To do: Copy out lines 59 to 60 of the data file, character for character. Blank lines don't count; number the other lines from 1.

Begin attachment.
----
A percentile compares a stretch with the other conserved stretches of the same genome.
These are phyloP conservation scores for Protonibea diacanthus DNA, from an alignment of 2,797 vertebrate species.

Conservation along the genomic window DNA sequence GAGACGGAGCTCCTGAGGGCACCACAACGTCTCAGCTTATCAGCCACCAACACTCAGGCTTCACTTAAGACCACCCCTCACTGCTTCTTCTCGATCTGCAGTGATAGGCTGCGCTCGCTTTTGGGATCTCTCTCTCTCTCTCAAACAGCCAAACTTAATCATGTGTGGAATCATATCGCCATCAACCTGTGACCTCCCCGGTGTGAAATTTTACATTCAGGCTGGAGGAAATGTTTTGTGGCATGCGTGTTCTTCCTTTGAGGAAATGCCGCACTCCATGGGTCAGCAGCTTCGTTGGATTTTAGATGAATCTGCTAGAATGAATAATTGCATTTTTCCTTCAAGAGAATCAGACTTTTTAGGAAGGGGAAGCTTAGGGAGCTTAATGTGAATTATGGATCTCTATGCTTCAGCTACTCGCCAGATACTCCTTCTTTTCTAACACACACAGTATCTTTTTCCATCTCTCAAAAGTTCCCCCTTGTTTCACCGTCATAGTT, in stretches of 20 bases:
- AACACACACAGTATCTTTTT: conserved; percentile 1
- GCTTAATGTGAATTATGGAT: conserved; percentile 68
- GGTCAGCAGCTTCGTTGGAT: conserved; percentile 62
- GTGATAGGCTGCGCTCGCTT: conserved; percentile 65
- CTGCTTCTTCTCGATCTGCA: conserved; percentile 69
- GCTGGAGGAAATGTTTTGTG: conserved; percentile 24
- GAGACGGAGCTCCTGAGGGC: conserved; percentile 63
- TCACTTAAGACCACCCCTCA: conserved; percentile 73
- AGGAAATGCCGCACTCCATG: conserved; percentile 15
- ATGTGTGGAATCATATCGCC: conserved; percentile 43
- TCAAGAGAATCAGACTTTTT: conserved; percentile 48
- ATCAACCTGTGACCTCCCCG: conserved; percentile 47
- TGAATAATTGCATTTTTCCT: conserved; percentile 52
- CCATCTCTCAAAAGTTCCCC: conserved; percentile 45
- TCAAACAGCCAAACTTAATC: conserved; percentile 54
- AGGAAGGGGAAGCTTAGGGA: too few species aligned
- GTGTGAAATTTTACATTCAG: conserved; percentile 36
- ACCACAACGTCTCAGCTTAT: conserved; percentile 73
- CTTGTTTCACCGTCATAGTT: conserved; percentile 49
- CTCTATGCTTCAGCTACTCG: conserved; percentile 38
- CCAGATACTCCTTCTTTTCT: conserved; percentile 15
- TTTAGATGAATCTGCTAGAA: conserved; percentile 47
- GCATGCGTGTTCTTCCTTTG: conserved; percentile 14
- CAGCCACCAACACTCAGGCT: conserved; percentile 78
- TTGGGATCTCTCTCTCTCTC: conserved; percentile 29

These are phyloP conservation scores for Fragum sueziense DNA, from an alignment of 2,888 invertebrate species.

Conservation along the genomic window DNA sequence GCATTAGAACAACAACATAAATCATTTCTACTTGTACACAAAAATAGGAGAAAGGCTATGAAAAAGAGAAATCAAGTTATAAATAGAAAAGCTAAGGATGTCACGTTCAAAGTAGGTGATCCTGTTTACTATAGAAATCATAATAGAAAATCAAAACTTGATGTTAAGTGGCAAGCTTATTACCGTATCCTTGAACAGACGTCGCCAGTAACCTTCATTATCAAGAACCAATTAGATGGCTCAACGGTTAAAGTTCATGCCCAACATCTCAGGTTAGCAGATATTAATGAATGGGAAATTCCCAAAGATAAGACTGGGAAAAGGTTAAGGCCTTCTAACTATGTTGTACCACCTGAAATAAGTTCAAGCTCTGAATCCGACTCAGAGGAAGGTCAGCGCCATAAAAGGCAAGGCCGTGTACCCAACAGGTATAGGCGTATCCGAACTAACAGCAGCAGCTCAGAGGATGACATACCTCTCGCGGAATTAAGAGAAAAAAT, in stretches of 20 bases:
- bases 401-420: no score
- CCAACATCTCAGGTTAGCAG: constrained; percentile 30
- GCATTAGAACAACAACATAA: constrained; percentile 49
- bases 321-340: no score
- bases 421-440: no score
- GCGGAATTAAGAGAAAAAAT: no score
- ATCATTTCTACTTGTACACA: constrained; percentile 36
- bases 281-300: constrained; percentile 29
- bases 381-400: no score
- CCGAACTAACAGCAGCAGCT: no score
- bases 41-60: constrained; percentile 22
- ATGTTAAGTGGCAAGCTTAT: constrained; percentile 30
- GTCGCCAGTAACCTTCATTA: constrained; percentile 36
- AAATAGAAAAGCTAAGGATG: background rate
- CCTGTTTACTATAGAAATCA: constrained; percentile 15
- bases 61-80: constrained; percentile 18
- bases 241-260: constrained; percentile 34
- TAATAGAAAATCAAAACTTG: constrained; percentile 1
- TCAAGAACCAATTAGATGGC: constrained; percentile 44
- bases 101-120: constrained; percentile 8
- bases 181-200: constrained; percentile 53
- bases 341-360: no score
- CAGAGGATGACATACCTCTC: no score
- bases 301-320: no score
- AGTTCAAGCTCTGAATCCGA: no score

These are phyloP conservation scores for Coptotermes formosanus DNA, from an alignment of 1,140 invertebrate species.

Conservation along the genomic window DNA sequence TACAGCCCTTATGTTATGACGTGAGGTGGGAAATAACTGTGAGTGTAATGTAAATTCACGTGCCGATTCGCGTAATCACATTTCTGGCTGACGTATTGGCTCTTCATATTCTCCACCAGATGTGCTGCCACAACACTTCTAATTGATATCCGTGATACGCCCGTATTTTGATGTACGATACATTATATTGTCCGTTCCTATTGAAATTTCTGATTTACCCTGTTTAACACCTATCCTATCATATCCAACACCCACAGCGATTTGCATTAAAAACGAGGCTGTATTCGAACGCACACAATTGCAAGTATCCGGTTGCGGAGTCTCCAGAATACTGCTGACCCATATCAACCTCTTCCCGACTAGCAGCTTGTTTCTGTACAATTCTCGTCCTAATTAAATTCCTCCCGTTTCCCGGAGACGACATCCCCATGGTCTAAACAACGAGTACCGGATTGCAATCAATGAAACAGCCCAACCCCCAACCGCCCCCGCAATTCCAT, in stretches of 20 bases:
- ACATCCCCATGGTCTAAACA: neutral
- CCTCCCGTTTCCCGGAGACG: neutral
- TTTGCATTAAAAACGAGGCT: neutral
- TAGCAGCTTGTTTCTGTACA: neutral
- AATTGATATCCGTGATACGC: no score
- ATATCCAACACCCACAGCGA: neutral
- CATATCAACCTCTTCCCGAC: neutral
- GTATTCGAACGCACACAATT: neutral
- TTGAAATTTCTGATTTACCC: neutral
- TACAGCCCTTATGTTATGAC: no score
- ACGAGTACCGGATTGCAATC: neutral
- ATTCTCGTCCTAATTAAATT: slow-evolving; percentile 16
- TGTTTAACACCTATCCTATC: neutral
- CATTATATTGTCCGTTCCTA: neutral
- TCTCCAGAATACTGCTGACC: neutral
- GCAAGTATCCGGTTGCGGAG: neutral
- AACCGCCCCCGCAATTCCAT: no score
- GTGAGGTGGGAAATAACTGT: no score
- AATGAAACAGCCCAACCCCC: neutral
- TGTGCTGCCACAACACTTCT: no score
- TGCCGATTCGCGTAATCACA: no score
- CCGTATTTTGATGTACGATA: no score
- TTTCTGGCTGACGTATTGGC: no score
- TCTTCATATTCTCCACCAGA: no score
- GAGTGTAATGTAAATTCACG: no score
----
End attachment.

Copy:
- CCTCCCGTTTCCCGGAGACG: neutral
- TTTGCATTAAAAACGAGGCT: neutral